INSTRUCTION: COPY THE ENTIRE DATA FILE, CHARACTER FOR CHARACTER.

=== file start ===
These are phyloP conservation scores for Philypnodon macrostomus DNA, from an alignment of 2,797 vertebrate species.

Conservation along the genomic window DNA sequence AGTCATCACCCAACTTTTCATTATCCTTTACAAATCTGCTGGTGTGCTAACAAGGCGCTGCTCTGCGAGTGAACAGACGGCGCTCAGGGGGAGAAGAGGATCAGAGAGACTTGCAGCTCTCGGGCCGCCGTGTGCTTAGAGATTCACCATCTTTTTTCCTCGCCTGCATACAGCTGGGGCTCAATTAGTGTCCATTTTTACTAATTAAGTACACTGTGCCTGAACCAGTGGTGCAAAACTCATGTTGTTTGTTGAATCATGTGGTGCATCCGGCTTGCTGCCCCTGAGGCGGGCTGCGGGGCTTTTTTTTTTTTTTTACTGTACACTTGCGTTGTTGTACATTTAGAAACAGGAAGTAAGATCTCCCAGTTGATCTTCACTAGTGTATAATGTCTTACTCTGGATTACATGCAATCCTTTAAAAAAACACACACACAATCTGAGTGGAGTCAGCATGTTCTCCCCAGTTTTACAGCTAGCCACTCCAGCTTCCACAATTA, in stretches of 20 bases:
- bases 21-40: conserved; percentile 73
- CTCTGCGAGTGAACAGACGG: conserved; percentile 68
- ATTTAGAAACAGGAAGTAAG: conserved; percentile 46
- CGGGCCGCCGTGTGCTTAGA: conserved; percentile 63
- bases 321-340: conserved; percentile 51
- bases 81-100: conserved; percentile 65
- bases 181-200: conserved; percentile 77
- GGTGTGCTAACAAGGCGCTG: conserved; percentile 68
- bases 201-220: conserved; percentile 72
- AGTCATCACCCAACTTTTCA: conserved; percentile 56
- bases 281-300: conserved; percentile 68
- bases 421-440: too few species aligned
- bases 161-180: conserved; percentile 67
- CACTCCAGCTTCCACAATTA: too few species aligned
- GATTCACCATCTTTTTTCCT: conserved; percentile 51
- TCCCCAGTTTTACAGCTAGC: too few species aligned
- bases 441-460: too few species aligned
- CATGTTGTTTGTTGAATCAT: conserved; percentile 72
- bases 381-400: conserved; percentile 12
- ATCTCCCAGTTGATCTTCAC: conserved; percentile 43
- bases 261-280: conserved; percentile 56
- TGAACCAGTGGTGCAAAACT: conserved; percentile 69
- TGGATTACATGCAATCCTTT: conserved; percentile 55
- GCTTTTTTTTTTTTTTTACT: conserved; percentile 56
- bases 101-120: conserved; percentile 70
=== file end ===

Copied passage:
These are phyloP conservation scores for Philypnodon macrostomus DNA, from an alignment of 2,797 vertebrate species.

Conservation along the genomic window DNA sequence AGTCATCACCCAACTTTTCATTATCCTTTACAAATCTGCTGGTGTGCTAACAAGGCGCTGCTCTGCGAGTGAACAGACGGCGCTCAGGGGGAGAAGAGGATCAGAGAGACTTGCAGCTCTCGGGCCGCCGTGTGCTTAGAGATTCACCATCTTTTTTCCTCGCCTGCATACAGCTGGGGCTCAATTAGTGTCCATTTTTACTAATTAAGTACACTGTGCCTGAACCAGTGGTGCAAAACTCATGTTGTTTGTTGAATCATGTGGTGCATCCGGCTTGCTGCCCCTGAGGCGGGCTGCGGGGCTTTTTTTTTTTTTTTACTGTACACTTGCGTTGTTGTACATTTAGAAACAGGAAGTAAGATCTCCCAGTTGATCTTCACTAGTGTATAATGTCTTACTCTGGATTACATGCAATCCTTTAAAAAAACACACACACAATCTGAGTGGAGTCAGCATGTTCTCCCCAGTTTTACAGCTAGCCACTCCAGCTTCCACAATTA, in stretches of 20 bases:
- bases 21-40: conserved; percentile 73
- CTCTGCGAGTGAACAGACGG: conserved; percentile 68
- ATTTAGAAACAGGAAGTAAG: conserved; percentile 46
- CGGGCCGCCGTGTGCTTAGA: conserved; percentile 63
- bases 321-340: conserved; percentile 51
- bases 81-100: conserved; percentile 65
- bases 181-200: conserved; percentile 77
- GGTGTGCTAACAAGGCGCTG: conserved; percentile 68
- bases 201-220: conserved; percentile 72
- AGTCATCACCCAACTTTTCA: conserved; percentile 56
- bases 281-300: conserved; percentile 68
- bases 421-440: too few species aligned
- bases 161-180: conserved; percentile 67
- CACTCCAGCTTCCACAATTA: too few species aligned
- GATTCACCATCTTTTTTCCT: conserved; percentile 51
- TCCCCAGTTTTACAGCTAGC: too few species aligned
- bases 441-460: too few species aligned
- CATGTTGTTTGTTGAATCAT: conserved; percentile 72
- bases 381-400: conserved; percentile 12
- ATCTCCCAGTTGATCTTCAC: conserved; percentile 43
- bases 261-280: conserved; percentile 56
- TGAACCAGTGGTGCAAAACT: conserved; percentile 69
- TGGATTACATGCAATCCTTT: conserved; percentile 55
- GCTTTTTTTTTTTTTTTACT: conserved; percentile 56
- bases 101-120: conserved; percentile 70